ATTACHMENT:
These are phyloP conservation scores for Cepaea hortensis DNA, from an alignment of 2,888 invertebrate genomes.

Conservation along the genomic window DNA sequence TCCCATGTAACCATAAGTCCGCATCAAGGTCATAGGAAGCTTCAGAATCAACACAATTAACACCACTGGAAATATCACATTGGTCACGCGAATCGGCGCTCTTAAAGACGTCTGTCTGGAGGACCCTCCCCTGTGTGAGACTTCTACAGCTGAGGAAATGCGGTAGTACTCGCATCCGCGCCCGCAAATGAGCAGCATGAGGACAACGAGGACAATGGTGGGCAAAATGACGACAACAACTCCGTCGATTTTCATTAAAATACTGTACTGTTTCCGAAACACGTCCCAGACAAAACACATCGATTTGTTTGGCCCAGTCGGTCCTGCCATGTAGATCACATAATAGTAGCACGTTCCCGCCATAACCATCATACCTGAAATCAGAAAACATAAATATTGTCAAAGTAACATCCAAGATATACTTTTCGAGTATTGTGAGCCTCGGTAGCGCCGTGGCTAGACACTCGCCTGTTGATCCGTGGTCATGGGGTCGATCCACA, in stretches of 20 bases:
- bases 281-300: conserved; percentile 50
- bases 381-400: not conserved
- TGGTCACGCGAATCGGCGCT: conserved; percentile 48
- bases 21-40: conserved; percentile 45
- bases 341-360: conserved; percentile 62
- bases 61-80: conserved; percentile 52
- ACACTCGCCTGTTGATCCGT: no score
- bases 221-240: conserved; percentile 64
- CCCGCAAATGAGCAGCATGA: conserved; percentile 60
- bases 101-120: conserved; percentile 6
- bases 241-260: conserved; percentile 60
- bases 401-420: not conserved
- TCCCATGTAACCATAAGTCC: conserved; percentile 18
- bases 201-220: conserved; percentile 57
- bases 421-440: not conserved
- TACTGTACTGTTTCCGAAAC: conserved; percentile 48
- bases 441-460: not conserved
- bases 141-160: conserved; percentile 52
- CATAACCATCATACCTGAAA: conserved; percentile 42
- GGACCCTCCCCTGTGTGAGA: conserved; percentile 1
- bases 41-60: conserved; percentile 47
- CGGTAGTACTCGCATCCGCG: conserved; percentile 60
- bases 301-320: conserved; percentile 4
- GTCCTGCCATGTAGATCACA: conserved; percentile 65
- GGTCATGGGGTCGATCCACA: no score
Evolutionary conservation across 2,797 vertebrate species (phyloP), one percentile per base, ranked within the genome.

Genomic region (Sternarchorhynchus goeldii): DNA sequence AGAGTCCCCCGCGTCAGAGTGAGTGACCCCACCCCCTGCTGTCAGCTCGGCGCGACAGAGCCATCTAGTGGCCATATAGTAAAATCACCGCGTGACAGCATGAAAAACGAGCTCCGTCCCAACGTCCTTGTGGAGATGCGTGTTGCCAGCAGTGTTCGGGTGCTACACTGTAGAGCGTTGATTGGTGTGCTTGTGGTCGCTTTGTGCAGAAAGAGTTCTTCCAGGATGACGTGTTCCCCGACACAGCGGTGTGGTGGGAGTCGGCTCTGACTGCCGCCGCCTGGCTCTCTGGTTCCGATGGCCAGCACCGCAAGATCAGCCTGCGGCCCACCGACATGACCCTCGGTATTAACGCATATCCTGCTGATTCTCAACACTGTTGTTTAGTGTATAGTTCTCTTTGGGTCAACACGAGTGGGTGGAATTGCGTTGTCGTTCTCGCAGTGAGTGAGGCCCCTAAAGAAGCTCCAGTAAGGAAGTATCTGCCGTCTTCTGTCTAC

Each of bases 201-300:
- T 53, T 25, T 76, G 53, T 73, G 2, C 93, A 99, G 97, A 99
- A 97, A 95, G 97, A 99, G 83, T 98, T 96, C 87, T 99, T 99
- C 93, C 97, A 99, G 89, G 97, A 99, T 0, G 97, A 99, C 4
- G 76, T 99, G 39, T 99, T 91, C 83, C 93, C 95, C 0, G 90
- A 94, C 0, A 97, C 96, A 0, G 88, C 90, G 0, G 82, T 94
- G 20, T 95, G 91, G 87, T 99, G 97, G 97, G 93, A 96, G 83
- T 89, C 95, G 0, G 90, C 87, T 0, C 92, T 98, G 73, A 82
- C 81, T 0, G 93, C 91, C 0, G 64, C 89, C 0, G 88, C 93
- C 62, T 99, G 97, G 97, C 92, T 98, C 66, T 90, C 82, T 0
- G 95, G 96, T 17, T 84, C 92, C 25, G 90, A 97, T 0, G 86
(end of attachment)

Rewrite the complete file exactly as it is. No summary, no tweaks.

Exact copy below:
These are phyloP conservation scores for Cepaea hortensis DNA, from an alignment of 2,888 invertebrate genomes.

Conservation along the genomic window DNA sequence TCCCATGTAACCATAAGTCCGCATCAAGGTCATAGGAAGCTTCAGAATCAACACAATTAACACCACTGGAAATATCACATTGGTCACGCGAATCGGCGCTCTTAAAGACGTCTGTCTGGAGGACCCTCCCCTGTGTGAGACTTCTACAGCTGAGGAAATGCGGTAGTACTCGCATCCGCGCCCGCAAATGAGCAGCATGAGGACAACGAGGACAATGGTGGGCAAAATGACGACAACAACTCCGTCGATTTTCATTAAAATACTGTACTGTTTCCGAAACACGTCCCAGACAAAACACATCGATTTGTTTGGCCCAGTCGGTCCTGCCATGTAGATCACATAATAGTAGCACGTTCCCGCCATAACCATCATACCTGAAATCAGAAAACATAAATATTGTCAAAGTAACATCCAAGATATACTTTTCGAGTATTGTGAGCCTCGGTAGCGCCGTGGCTAGACACTCGCCTGTTGATCCGTGGTCATGGGGTCGATCCACA, in stretches of 20 bases:
- bases 281-300: conserved; percentile 50
- bases 381-400: not conserved
- TGGTCACGCGAATCGGCGCT: conserved; percentile 48
- bases 21-40: conserved; percentile 45
- bases 341-360: conserved; percentile 62
- bases 61-80: conserved; percentile 52
- ACACTCGCCTGTTGATCCGT: no score
- bases 221-240: conserved; percentile 64
- CCCGCAAATGAGCAGCATGA: conserved; percentile 60
- bases 101-120: conserved; percentile 6
- bases 241-260: conserved; percentile 60
- bases 401-420: not conserved
- TCCCATGTAACCATAAGTCC: conserved; percentile 18
- bases 201-220: conserved; percentile 57
- bases 421-440: not conserved
- TACTGTACTGTTTCCGAAAC: conserved; percentile 48
- bases 441-460: not conserved
- bases 141-160: conserved; percentile 52
- CATAACCATCATACCTGAAA: conserved; percentile 42
- GGACCCTCCCCTGTGTGAGA: conserved; percentile 1
- bases 41-60: conserved; percentile 47
- CGGTAGTACTCGCATCCGCG: conserved; percentile 60
- bases 301-320: conserved; percentile 4
- GTCCTGCCATGTAGATCACA: conserved; percentile 65
- GGTCATGGGGTCGATCCACA: no score
Evolutionary conservation across 2,797 vertebrate species (phyloP), one percentile per base, ranked within the genome.

Genomic region (Sternarchorhynchus goeldii): DNA sequence AGAGTCCCCCGCGTCAGAGTGAGTGACCCCACCCCCTGCTGTCAGCTCGGCGCGACAGAGCCATCTAGTGGCCATATAGTAAAATCACCGCGTGACAGCATGAAAAACGAGCTCCGTCCCAACGTCCTTGTGGAGATGCGTGTTGCCAGCAGTGTTCGGGTGCTACACTGTAGAGCGTTGATTGGTGTGCTTGTGGTCGCTTTGTGCAGAAAGAGTTCTTCCAGGATGACGTGTTCCCCGACACAGCGGTGTGGTGGGAGTCGGCTCTGACTGCCGCCGCCTGGCTCTCTGGTTCCGATGGCCAGCACCGCAAGATCAGCCTGCGGCCCACCGACATGACCCTCGGTATTAACGCATATCCTGCTGATTCTCAACACTGTTGTTTAGTGTATAGTTCTCTTTGGGTCAACACGAGTGGGTGGAATTGCGTTGTCGTTCTCGCAGTGAGTGAGGCCCCTAAAGAAGCTCCAGTAAGGAAGTATCTGCCGTCTTCTGTCTAC

Each of bases 201-300:
- T 53, T 25, T 76, G 53, T 73, G 2, C 93, A 99, G 97, A 99
- A 97, A 95, G 97, A 99, G 83, T 98, T 96, C 87, T 99, T 99
- C 93, C 97, A 99, G 89, G 97, A 99, T 0, G 97, A 99, C 4
- G 76, T 99, G 39, T 99, T 91, C 83, C 93, C 95, C 0, G 90
- A 94, C 0, A 97, C 96, A 0, G 88, C 90, G 0, G 82, T 94
- G 20, T 95, G 91, G 87, T 99, G 97, G 97, G 93, A 96, G 83
- T 89, C 95, G 0, G 90, C 87, T 0, C 92, T 98, G 73, A 82
- C 81, T 0, G 93, C 91, C 0, G 64, C 89, C 0, G 88, C 93
- C 62, T 99, G 97, G 97, C 92, T 98, C 66, T 90, C 82, T 0
- G 95, G 96, T 17, T 84, C 92, C 25, G 90, A 97, T 0, G 86